Keith Colton, the administrative director of the Maryland Commission on Indian Affairs, talks about Pow-Wows, and other aspects of Native American life.
To honor past and present native communities, people across the country on Monday are celebrating Indigenous Peoples’ Day in place of Columbus Day.
While the move to rename the holiday honoring the Italian explorer credited with discovering the New World for Europeans remains contentious, eight states and over 100 cities, towns and counties have officially made the change.
In Baltimore, an effort to rename the holiday in 2016 proved unsuccessful largely because of opposition from the Italian-American community.
Here are answers to some basic questions about Indigenous Peoples’ Day and how it’s being celebrated in Baltimore.
Why is there a movement to replace Columbus Day with Indigenous Peoples’ day?
Historians say Christopher Columbus landed in present-day Haiti on Oct. 12, mistaking it for India. Although he never arrived in what is now the U.S., Columbus has been celebrated with his own federal holiday for more than 80 years. For decades there’s been a movement to replace Columbus Day with Indigenous Peoples’ Day, and it continues to grow in strength and size. But why? Many people argue that instead of commemorating Columbus, the nation should honor the role Native Americans have played and continue to play in the country, says Elizabeth Rule, a postdoctoral fellow in American University’s Critical Race, Gender, and Culture Studies Collaborative and an enrolled citizen in the Chickasaw Nation. The 15th-century Italian explorer is tied to the spread of disease, the initiation of the transatlantic slave trade, and to violent acts committed against native inhabitants of the Americas.
"Indigenous Peoples’ Day redirects our national attention away from this tragedy to instead honor the resilience of those who survived Columbus and his trail of violence. Today, indigenous communities and cultures are alive, vibrant, and strong...” Rule said.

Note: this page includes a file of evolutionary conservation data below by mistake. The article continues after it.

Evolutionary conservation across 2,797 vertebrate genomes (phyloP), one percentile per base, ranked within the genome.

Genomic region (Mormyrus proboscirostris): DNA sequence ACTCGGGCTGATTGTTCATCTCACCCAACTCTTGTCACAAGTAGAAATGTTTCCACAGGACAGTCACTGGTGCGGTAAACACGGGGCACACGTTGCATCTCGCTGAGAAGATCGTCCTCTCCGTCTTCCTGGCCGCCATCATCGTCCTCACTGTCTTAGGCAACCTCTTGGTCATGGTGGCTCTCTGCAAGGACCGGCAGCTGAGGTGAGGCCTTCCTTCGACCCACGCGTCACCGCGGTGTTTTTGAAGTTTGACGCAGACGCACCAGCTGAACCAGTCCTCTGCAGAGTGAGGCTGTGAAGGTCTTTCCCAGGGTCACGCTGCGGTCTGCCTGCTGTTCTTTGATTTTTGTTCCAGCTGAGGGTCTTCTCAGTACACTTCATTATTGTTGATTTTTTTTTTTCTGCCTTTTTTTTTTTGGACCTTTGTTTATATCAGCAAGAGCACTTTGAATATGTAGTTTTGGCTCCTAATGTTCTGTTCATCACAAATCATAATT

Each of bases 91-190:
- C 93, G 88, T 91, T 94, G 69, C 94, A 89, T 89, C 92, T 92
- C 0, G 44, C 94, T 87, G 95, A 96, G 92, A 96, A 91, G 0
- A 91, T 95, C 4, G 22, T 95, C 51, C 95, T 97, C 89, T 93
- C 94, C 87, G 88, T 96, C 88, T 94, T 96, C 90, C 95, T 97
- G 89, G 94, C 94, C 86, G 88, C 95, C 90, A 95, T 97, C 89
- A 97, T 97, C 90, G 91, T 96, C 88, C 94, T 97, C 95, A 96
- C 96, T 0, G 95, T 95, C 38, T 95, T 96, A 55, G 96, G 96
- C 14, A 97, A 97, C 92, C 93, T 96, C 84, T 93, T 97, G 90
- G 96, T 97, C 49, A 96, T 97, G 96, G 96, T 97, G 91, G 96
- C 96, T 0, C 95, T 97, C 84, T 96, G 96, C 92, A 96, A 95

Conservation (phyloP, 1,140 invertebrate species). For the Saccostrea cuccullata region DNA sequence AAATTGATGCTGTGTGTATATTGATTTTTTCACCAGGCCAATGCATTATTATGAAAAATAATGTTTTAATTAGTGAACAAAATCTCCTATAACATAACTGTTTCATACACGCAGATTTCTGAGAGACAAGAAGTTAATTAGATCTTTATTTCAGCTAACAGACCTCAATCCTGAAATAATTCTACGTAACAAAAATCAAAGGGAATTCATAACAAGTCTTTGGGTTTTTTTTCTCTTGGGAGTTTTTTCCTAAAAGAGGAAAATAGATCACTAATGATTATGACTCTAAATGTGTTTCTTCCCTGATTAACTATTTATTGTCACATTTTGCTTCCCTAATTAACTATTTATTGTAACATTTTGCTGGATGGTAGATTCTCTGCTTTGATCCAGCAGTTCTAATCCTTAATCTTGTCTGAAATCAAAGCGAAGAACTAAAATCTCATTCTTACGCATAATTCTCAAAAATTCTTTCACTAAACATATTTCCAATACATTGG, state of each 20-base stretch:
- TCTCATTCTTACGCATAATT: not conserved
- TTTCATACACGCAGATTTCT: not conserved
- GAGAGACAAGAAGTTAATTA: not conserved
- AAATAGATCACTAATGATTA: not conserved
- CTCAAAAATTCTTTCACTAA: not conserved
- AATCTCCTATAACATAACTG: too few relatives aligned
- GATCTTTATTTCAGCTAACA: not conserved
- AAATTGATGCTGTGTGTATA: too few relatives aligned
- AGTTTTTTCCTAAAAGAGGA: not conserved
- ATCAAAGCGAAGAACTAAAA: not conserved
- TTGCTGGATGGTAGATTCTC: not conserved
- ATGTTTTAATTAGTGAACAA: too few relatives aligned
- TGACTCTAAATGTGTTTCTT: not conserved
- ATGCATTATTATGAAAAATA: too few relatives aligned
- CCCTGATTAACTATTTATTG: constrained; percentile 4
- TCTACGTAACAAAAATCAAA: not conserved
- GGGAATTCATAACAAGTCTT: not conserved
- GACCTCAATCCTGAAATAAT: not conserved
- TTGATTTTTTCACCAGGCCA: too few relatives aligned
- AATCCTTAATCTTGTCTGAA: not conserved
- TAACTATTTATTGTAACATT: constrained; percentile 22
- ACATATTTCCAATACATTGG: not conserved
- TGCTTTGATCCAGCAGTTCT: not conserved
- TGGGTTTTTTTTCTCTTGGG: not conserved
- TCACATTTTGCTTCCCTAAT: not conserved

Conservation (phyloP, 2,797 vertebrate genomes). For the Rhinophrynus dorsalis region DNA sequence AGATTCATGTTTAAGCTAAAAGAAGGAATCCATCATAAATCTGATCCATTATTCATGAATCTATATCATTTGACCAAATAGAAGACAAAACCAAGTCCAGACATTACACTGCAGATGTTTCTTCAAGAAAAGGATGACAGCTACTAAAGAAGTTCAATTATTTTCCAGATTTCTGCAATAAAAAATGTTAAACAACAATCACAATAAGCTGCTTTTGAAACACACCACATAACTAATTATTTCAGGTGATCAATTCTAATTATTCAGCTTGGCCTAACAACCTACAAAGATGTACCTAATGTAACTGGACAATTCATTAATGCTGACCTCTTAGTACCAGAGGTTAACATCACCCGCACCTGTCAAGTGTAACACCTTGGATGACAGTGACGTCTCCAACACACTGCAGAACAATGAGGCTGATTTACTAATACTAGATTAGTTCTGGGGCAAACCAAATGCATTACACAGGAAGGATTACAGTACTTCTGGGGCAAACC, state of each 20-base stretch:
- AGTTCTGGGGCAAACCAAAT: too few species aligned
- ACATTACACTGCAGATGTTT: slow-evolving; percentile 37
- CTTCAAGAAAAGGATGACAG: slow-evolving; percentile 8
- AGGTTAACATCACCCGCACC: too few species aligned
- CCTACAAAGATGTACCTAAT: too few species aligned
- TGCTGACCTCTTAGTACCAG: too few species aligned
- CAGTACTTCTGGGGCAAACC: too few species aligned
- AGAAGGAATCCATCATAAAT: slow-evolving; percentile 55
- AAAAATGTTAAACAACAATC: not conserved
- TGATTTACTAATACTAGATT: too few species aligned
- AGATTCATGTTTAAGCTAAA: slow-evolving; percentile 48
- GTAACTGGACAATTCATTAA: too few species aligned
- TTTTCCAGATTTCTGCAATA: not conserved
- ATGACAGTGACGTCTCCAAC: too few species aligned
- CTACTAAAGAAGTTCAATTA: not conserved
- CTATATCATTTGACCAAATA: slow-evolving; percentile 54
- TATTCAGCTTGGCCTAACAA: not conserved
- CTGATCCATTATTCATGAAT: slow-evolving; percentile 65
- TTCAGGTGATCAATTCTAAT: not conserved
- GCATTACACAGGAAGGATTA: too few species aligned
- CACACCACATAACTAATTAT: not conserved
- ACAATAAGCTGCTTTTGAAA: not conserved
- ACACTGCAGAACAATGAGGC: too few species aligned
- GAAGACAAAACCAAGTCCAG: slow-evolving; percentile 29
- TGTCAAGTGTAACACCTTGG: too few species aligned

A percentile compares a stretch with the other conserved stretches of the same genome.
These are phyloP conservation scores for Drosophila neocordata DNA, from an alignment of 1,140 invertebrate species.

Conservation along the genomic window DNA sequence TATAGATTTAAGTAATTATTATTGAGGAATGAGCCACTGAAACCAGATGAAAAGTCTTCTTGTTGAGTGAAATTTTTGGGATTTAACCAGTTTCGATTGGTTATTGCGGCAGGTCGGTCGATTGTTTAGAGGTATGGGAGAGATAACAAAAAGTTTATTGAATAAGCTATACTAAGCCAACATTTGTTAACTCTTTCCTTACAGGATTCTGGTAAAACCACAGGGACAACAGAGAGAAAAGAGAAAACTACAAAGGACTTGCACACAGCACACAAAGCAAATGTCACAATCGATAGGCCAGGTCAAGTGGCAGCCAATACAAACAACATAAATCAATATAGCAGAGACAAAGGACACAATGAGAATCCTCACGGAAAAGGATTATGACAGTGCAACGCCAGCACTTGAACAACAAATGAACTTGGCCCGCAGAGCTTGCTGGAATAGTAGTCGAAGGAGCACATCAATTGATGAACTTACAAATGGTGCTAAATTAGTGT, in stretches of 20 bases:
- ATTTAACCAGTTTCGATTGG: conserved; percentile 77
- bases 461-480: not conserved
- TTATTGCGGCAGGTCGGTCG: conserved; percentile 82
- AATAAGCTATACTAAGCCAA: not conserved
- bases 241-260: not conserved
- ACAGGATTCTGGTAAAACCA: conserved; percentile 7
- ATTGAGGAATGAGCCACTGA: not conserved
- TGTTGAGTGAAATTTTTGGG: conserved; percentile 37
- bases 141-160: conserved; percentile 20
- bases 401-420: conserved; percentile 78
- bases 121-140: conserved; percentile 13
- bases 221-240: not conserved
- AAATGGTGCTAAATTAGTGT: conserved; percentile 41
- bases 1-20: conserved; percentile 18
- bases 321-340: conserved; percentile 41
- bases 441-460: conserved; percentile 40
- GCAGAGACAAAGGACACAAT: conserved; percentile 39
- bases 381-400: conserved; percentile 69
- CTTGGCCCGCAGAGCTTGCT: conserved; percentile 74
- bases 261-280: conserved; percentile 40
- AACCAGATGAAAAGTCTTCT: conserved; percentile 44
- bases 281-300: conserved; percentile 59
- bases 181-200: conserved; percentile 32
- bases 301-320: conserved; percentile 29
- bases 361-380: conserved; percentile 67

Yet in places such as Baltimore’s Little Italy, some argue the day is less about Columbus and more about celebrating Italian-American heritage. In the early 20th century, Columbus Day was established partly in response to anti-Italian and anti-Catholic discrimination. This year, Baltimore’s Little Italy held an Italian Heritage Festival in place of the traditional parade.
New Mexico, Vermont, and Maine are the latest states to replace Columbus Day with Indigenous Peoples’ Day. Berkeley, California, was among the first cities to make the change in 1992. In 1989, South Dakota became the first state to replace Columbus Day with Native American Day.
What has been done in the Baltimore region?
Alexandria, Virginia, will formally recognize Indigenous Peoples’ Day instead of Columbus Day for the first time this year. While the change has not been made permanent, so will nearby Washington, D.C. One of the capital’s neighbors, Prince George’s County, will start celebrating Native American Day next year.
What about in Baltimore?
In 2016, students at City Neighbors Charter School in Northeast Baltimore petitioned city council to rename the holiday, which upset Baltimore’s Italian-American community. Then-Councilman Brandon Scott introduced the bill and to compromise, he proposed rebranding the holiday as “Indigenous Peoples’ and Italian-Americans’ Day.” The City Council ultimately rejected the bill, 7-6.
“This is a conversation we still need to have,” said Scott, who emphasized his focus is on other issues related to crime in the city.
There currently aren’t any efforts underway to introduce similar legislation.
Who makes up Maryland’s native community?
Despite the movement to replace Columbus Day, students are not being taught enough about Native Americans, says Dennis E. Seymour, the museum chair of the Baltimore American Indian Center.
“The majority of young people can name the ships Columbus sailed on yet they cannot name any of the indigenous tribes that occupied Maryland," Seymour said.
Today, Maryland is home to nearly 40,000 people who identify as American Indians or Alaska Natives, according to U.S. Census Bureau data. Tribal communities stretch from Western Maryland to the Eastern Shore. More than half of the state’s native population lives in the Baltimore region.
At least eight tribes or groups of American Indians are native to what is now the state of Maryland. This includes the Piscataway people, who are grouped within two state-recognized entities: The Piscataway Indian Nation and Piscataway Conoy Tribe. The Accohannock Tribe of the Eastern Shore earned state recognition last year.
Although not indigenous to Maryland, the Lumbee people, who moved from the Carolinas and settled primarily in Fells Point, make up the largest American Indian population in Baltimore City and County, says Ashley Minner, a professor in American Studies at University of Maryland, Baltimore County, and an enrolled member of the Lumbee Tribe.
How can I learn more about and celebrate Baltimore’s indigenous communities?
Learn about the Baltimore area’s native people by attending some of these cultural events organized and hosted by local indigenous communities:
Monday, Oct. 14: Pow Wow and Evening Lecture at Johns Hopkins University from noon to 1:30 p.m. at Keyser Quad (Rain Location: Great Hall-Levering Hall) and a lecture with keynote speaker Dennis Seymour from 6 p.m to 8 p.m. at the Interfaith Center.
Monday, Oct. 14: Indigenous Peoples Day Pot Luck and Film Festival by Native American LifeLines from 4 p.m. to 9 p.m at Baltimore Center Stage, 700 N. Calvert St., Baltimore.